Second, Labour under a socialist-inclined leadership, distinctly radical by recent British standards and backed by a growing non-parliamentary left, has made its first Commons gains in a general election in twenty years. Corbyn and McDonnell have emerged greatly strengthened vis-à-vis the parliamentary party. Their progress is powered by the same dynamic that lay behind the Leave victory. These two voter rebellions have charted the enormous extent of anti-establishment feeling accumulating in long-neglected regions and localities. Countrywide, the victory of Brexit in 2016 was compounded of different elements, among them unquestionably hostility to immigrants and nostalgia for empire. But that it was not just a xenophobic outburst, but more decisively a deep social protest against the cumulative socio-spatial wreckage left by the neoliberal regimes of 1977 onwards, stands clear from the election of 2017. In response, May offered only verbal gestures and placebos, banking instead on traditional chauvinism in the belief—shared by virtually the entire liberal establishment—that it was the dominant force in the Brexit vote. Whereas Corbyn and McDonnell, with the aid of Seumas Milne, strategist of the campaign, understood its larger meaning, and responded with an unprecedented call to start a roll-back of the Thatcherite settlement. There is still some way to go if Labour’s traditions of regional insensibility are to be overcome, but fewer obstacles may now lie in the path. Against every prediction, the election demonstrated Corbyn’s ability to mobilize large numbers of young voters and draw in support from a broad social spectrum. Never before has the British left had so much electoral wind in its sails, nor a leader anything like as sympathetic towards it. Corbynism is in the process of demolishing the New Labour pillar of the Westminster consensus, leaving its Conservative equivalent exposed.
Starry-eyed euphoria at this turn of events would be premature, to say the least. The Labour machine is still largely in the hands of hardened trusties of the right. Corbyn remains a Commons outsider who could barely muster a functioning front-bench team out of a hostile parliamentary group. His leadership can count itself fortunate it was not suddenly propelled into office, for which it lacks any preparation. Far more than any Old Labour government before it, a Corbyn administration in Downing Street today would constitute ‘an isolated, spot-lit enclave, surrounded on almost every side by hostile territory’.footnote72 Like the Brexit vote, an outright Corbyn victory could not have been other than politically chaotic and destabilizing to British capitalism. But that prospect did little to dampen its popular appeal. A welcome development: the business press has every reason for alarm.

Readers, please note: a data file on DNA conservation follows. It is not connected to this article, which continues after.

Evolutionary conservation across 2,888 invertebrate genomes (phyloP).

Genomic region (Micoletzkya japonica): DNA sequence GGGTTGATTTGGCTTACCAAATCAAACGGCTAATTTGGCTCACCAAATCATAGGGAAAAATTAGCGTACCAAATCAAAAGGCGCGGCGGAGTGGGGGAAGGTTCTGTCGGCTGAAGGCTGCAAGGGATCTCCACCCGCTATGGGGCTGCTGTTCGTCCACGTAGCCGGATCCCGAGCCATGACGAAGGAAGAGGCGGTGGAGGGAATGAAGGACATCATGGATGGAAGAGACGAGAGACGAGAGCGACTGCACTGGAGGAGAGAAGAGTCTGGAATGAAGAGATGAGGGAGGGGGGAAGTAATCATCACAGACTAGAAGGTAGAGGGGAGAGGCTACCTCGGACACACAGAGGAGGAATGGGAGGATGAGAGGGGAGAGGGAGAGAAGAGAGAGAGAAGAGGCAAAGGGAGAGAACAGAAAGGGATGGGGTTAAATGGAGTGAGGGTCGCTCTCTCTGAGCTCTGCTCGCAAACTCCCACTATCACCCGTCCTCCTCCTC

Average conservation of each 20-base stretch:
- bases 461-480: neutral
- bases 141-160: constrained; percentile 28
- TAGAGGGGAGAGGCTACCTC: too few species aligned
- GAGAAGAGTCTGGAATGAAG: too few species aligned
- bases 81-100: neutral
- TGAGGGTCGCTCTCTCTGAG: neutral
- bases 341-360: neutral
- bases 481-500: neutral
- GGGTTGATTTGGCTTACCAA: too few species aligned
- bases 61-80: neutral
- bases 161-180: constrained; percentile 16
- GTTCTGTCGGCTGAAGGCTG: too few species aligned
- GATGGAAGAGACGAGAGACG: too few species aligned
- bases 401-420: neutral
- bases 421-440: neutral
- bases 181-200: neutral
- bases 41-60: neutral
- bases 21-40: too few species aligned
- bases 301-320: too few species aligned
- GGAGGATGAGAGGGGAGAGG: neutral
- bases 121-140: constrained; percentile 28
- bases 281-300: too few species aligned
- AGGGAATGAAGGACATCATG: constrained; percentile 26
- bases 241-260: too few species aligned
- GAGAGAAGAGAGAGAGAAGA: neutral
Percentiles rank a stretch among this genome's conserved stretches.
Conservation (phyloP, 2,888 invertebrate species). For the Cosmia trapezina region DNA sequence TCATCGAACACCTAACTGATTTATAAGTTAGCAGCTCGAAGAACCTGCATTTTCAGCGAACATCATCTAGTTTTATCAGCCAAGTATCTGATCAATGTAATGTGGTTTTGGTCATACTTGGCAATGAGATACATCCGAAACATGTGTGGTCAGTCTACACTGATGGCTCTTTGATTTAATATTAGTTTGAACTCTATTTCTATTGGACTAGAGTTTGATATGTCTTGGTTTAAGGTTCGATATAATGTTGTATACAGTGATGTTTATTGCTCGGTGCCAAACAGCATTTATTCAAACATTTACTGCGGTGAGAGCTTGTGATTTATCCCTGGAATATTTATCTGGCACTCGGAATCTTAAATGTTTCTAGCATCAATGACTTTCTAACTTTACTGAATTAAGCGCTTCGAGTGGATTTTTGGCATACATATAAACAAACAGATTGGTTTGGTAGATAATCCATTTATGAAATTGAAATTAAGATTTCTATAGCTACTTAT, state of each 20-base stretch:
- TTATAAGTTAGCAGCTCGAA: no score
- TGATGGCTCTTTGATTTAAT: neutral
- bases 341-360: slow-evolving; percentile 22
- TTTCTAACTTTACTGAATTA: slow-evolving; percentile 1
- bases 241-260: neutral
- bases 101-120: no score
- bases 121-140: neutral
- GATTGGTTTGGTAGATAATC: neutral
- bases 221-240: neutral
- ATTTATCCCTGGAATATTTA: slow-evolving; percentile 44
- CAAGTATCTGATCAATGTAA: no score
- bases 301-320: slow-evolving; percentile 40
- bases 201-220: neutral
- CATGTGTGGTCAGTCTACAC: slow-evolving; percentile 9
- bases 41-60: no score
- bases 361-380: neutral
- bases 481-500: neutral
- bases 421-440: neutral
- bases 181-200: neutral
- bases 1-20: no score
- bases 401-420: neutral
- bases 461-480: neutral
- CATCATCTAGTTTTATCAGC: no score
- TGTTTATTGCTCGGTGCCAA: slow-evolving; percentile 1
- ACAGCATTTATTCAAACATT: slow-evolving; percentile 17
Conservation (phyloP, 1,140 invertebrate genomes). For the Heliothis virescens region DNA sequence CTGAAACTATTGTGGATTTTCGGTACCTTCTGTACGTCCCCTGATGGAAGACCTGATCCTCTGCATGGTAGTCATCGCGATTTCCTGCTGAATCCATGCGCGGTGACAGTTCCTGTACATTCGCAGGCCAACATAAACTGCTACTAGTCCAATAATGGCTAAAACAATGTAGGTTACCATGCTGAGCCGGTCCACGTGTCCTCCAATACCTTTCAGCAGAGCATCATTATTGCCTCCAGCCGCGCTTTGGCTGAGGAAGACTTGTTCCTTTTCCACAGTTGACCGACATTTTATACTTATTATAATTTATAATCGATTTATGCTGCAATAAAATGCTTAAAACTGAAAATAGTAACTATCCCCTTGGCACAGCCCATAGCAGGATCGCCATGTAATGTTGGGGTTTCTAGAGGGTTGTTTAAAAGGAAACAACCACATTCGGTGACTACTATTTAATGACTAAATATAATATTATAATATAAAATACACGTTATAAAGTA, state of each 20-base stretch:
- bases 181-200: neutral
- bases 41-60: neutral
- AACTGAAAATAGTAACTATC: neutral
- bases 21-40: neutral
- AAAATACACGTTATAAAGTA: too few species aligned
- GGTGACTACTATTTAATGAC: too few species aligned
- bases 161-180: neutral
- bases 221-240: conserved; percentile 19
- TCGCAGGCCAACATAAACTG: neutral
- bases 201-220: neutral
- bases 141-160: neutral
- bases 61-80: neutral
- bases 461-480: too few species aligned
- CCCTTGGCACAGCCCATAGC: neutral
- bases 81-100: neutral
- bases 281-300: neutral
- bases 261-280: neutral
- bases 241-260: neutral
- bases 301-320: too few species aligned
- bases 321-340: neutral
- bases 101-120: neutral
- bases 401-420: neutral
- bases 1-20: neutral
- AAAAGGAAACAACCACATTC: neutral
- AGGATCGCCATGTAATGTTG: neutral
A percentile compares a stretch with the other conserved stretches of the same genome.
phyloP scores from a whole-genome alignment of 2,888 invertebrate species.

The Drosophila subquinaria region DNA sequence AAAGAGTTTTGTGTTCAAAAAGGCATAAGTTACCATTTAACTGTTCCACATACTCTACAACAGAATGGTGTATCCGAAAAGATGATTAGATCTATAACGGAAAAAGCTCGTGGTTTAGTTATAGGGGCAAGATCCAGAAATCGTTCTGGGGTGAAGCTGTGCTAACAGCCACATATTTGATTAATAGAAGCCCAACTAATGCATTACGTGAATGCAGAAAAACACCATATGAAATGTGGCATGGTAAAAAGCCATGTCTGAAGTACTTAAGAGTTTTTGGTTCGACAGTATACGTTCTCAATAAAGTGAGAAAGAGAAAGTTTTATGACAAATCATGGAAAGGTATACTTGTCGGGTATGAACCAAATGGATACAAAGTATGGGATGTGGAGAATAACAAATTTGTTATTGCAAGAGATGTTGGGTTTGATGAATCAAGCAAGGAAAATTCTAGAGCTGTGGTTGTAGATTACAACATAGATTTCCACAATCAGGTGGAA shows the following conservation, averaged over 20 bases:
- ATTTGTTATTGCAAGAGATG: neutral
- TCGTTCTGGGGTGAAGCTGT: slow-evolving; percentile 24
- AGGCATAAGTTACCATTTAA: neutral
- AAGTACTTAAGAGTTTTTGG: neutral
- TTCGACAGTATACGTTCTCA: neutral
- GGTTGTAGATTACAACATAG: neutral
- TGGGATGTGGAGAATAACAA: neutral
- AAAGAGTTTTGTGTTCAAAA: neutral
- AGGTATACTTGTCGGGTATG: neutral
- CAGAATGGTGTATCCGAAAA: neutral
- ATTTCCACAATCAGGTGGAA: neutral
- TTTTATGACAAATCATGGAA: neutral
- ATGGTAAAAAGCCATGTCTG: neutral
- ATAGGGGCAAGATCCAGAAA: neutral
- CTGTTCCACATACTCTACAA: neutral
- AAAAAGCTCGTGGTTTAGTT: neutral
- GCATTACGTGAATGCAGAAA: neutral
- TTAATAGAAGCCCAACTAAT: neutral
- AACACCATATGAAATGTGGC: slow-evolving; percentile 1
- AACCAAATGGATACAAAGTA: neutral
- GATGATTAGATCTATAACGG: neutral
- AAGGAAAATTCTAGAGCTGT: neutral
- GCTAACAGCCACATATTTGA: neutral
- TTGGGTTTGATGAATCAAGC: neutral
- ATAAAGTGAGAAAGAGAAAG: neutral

Westminster ballots ought to be safer devices than referendums, but the governing elite won’t hazard its interests in any kind of popular vote again lightly. Yet this presents a problem, since the United Kingdom has of late been managing rising political tension only through frequent references-back to the people: an unprecedented eleven referendums at uk or devolved-nation level since the collapse of the post-war boom in the early seventies, not to mention two general elections in as many years. Thomas Carlyle wrote, after the 1842 Chartist general strike emanating from Manchester, of a ‘fatal paralysis spreading inwards, from the extremities’.footnote73 Today it is the North’s political malaise, less active and articulate than tumultuous Scotland, which transmits itself to an immobilized Westminster. May’s attempt to drape a Union Jack over Ukania’s schisms met with some success in Scotland where anti-independence opinion has rallied, but failed to conceal the yawning gap between England’s two halves. The North resolutely declined to fall into line behind a pro-Brexit but pro-austerity administration. The rough treatment meted out to rustbelt regions over forty years of Thatcherism has inadvertently blocked off the option of a second referendum to forestall the impending farewell from Brussels, and now seriously undermined the ability of the Conservative establishment to carry on the business of Her Majesty’s government. Britain’s ruling institutions, and the City-centred capitalism they superintend, suddenly find the weight of the North heavy around their necks.
14 June 2017